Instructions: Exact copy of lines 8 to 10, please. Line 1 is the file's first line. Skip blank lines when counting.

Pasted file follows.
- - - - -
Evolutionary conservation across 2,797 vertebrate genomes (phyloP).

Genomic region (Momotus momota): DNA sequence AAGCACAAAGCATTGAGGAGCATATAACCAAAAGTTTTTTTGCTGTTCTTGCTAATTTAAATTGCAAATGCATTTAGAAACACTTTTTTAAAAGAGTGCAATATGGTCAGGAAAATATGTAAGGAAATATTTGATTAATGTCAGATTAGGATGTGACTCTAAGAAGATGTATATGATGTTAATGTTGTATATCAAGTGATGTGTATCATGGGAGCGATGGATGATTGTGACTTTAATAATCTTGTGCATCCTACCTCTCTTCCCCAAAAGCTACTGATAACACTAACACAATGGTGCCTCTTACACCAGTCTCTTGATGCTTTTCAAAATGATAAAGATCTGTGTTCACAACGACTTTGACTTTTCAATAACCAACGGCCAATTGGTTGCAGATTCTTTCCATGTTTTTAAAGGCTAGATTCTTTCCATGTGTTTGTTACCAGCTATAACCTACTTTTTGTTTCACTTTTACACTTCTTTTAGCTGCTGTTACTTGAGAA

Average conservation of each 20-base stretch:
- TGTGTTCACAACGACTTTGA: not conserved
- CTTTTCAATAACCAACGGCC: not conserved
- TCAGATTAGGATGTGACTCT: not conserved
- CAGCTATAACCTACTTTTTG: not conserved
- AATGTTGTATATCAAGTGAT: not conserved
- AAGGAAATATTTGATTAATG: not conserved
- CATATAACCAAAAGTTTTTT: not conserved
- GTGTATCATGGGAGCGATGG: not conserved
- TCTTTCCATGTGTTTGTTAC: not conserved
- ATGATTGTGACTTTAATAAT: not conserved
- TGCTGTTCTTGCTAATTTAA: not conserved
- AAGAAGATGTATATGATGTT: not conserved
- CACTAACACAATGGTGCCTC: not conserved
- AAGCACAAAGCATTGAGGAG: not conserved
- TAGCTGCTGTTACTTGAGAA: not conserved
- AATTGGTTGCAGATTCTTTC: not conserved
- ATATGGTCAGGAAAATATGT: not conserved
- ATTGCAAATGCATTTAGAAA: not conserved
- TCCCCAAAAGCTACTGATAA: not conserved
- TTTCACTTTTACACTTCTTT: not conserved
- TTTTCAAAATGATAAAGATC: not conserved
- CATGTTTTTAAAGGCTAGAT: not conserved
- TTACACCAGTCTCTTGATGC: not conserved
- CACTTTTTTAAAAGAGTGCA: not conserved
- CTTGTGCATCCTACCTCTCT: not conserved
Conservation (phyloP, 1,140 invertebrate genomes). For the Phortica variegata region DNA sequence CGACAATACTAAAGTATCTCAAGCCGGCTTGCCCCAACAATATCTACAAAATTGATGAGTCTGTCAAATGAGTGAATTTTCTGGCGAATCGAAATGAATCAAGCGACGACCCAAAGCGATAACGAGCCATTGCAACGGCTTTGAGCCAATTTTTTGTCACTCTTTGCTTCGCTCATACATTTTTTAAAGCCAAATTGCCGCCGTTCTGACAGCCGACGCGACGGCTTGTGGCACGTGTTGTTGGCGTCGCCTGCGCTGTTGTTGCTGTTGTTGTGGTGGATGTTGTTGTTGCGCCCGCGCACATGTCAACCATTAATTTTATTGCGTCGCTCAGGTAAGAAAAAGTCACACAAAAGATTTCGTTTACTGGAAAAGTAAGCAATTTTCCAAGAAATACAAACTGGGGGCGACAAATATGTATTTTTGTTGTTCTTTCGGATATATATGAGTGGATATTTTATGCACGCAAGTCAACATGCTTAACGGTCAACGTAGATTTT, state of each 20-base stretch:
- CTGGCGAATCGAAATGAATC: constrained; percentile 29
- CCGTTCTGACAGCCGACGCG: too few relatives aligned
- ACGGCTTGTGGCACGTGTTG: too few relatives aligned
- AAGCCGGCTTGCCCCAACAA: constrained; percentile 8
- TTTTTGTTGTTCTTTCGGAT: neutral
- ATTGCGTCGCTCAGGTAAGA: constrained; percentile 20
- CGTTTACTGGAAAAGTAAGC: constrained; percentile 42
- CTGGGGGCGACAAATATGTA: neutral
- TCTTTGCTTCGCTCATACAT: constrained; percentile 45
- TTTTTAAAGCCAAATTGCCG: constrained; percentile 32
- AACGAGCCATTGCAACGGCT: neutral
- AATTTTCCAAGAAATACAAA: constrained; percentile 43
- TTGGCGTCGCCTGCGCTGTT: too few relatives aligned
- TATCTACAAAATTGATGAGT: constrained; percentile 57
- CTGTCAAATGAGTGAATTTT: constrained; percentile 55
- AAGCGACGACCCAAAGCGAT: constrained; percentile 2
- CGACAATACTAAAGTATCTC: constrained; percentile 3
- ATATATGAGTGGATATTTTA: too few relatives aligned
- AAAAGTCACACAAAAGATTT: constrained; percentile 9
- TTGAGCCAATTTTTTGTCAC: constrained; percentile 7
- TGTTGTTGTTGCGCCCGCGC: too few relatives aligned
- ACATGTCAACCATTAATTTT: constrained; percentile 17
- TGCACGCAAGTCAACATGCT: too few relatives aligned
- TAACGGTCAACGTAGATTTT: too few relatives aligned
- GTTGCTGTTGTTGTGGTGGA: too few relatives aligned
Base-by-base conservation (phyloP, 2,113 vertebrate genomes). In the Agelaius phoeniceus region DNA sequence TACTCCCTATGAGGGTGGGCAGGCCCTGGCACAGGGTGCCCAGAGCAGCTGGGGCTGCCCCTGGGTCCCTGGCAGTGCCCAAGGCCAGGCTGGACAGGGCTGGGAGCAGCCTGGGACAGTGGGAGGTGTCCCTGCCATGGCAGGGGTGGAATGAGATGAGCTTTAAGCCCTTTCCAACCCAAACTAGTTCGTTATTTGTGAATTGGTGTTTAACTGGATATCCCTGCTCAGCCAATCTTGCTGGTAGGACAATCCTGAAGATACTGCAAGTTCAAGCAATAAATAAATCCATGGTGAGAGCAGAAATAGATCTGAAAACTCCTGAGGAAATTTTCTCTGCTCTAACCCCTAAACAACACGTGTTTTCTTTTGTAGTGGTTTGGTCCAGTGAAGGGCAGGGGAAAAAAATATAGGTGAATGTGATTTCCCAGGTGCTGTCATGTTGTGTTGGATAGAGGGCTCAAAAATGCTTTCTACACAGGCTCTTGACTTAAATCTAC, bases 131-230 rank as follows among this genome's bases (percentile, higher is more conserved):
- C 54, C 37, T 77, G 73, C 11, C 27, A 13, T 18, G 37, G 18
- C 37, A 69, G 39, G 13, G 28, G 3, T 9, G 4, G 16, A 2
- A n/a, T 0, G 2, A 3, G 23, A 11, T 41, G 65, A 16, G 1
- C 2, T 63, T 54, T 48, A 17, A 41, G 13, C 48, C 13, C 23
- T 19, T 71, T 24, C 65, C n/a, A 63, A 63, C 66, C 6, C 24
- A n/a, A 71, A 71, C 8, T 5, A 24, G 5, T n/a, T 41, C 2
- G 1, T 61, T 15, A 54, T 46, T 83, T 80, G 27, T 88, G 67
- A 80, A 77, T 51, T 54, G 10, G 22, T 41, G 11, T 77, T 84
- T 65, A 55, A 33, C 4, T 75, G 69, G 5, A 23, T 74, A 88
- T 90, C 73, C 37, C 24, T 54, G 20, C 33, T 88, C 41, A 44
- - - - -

- AATGTTGTATATCAAGTGAT: not conserved
- AAGGAAATATTTGATTAATG: not conserved
- CATATAACCAAAAGTTTTTT: not conserved